Societal Unrest | Great Britain

The Wat Tyler's Rebellion

Let us seek to understand the long-lasting lead-up of the revolt, why farmers demanded better working conditions and what other issues farmers had with the society at large.


   In today’s world, we witness worker-rights considerations such as strikes (against Amazon for example) and The Great Resignation. The people behind these movements often feel that they are being exploited by executives who desire silent minions. This ‘rich versus poor’ sentiment seems to be increasingly felt by society at large: in the United States there is a hot debate about taxing the rich as well as the national elite carrying out schemes such as insider trading.

Such battle between the elite and people of a lesser social standing is not unique to our modern world however. We see the same interaction when we look back at the Peasant’s Revolt of 1381. As we shall explore in this article, the protestors found that the rich sought to increasingly exploit them. Let me first provide you with a background of the event and then explain how farmers’ (i.e. worker’s) rights were a main driving force behind this revolt.



  In my view, the Peasant’s Revolt, also known as the Wat Tyler’s Rebellion, is a rather intricate event. The events and phenomena that led up to this uprising are plentiful and stretch over a long period of time.

If we are to understand the background of The Peasants’ Revolt, a good starting point would be the thirteenth century. In Great Britain, this age is marked with relative prosperity. Many rural people urbanized, the climate was mild and Britain’s population grew. The urbanization meant that the urban society became more complex and, in some respects, more saturated. Some of the developments that showcase this effect are that guilds were formed and that the political climate became more complex and polarized.

The prosperity of the thirteenth century was off-set by the hardships of the fourteenth. From 1300 to 1400, there were many events that caused people to suffer. Among these events were a minor Ice Age in the 1320s, the costly hundred years’ war which started in 1337 and the Black Death, which reached its peak in the 1350s.

With regard to the Peasant’s revolt, the Black Death is of particular interest. This Bubonic Plague caused at least one-third of the British people to pass away. I reckon that it goes without saying that such a major event strongly influenced posterior times.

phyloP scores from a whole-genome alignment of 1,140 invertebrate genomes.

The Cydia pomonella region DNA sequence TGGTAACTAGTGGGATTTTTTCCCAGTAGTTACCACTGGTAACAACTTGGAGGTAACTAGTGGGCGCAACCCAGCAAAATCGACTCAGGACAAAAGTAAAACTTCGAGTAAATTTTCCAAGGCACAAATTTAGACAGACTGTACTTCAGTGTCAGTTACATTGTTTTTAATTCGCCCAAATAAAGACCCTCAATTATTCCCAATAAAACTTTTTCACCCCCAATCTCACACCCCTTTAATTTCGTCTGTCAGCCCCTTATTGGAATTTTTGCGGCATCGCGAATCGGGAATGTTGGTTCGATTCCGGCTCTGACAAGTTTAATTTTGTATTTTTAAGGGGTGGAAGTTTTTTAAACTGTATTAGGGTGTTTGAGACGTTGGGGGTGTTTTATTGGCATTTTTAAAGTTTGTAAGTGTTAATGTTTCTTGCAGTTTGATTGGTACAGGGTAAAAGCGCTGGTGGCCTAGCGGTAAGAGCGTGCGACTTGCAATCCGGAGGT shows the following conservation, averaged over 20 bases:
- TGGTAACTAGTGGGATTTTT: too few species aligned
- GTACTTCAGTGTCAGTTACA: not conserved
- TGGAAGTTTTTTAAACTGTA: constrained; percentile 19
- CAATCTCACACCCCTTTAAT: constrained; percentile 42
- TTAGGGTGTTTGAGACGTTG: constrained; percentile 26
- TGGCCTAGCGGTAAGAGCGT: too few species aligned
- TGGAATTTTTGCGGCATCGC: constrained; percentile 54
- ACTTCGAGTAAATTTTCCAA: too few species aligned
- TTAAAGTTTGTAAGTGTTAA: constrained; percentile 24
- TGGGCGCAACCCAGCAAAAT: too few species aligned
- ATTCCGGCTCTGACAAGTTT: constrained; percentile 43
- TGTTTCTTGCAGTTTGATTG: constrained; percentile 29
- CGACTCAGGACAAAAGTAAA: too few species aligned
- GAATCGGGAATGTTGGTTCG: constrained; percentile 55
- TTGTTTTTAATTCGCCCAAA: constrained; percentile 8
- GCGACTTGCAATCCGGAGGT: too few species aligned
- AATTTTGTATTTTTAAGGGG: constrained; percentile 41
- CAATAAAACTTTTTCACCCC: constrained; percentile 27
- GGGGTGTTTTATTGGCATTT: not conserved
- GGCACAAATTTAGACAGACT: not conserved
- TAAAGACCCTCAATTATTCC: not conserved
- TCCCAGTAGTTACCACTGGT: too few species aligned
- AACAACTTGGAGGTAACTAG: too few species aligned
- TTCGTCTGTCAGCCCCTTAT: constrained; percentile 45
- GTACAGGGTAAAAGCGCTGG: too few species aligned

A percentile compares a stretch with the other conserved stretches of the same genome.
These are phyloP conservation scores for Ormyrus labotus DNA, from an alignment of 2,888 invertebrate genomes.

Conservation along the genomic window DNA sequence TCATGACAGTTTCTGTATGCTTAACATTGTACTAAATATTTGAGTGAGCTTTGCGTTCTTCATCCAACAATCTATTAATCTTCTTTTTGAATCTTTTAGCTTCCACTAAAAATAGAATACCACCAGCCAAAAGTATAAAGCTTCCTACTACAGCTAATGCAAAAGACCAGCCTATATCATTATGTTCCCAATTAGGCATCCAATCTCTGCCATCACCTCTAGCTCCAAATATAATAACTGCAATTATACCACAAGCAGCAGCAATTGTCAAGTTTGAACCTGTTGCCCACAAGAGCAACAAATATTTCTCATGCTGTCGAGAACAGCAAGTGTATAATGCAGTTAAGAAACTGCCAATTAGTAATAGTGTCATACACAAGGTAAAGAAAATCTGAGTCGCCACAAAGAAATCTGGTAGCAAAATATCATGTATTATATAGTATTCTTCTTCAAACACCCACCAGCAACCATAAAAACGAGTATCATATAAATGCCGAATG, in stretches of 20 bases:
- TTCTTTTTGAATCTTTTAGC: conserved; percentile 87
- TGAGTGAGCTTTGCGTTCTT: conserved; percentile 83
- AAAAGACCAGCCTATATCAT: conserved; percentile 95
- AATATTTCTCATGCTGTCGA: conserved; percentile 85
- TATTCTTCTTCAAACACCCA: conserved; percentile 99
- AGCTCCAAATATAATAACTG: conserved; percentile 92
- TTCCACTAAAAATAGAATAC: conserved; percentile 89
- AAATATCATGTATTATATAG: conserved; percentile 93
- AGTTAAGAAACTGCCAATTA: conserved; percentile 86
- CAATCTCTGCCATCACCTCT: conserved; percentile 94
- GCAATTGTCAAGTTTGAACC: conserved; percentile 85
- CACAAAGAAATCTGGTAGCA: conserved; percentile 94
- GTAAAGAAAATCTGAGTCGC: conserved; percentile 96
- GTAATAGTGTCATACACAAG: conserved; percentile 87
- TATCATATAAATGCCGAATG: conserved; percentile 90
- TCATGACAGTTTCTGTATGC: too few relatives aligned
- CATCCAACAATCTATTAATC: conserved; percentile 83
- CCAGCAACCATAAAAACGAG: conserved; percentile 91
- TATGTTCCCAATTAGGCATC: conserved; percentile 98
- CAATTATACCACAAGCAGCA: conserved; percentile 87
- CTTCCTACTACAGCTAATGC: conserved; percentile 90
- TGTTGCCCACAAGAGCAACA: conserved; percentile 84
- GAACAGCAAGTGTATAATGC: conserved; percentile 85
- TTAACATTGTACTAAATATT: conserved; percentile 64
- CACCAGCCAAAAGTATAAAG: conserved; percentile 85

The aftermath of the Black Death

   In England, an estimated 33% to 60% of people died during the Black Plague. This meant that a huge void was left behind in the labour force – and this was no different on the countryside. For business- and landowners this was quite a negative development. But, because of the huge demand for their labour, the workers who were lucky enough to survive the Black Plague improved their position tremendously. They were able to negotiate better wages and – especially in the case of farmers – better in-kind compensations such as more freedom. Allow me to elaborate on that unique position of the farmers in the next sections. First, I wish to introduce the feudal system and, second, I wish to show how the farmers reacted to the increased demand for their labour.



  While the feudal system may come across as simple and straightforward, it is in fact somewhat complicated. All English land was owned by the Crown under what is known as ‘Royal demesne’ (or ‘Ancient demesne’ if you use the Domesday book interpretation). The king then grants plots of his land to his vassals in return for favours and safekeeping. Through ‘subinfeudation’ these landlords may then sublet their land to other landlords, who are known as mesne lords.

But, when it comes to our topic, the most interesting state of feudalism happens at the level of the serf and the farmer. It is at this stage that there are distinct sorts of arrangements made between the landlord and the one working the land.


Serfdom, Arrangements and Medieval market forces

   You might assume that all farmers working under the vassals were slaves of sorts. It is true that some farming hands dedicated their time completely to working the land of the manor’s lord. However, as said, there were many other sorts of arrangements between the farmers and the lord. For instance, some farmers would rent a plot of the lord’s land. They would repay him by working, say, two to three days on the landlord’s land (a personal plot of land known as 'Demesne').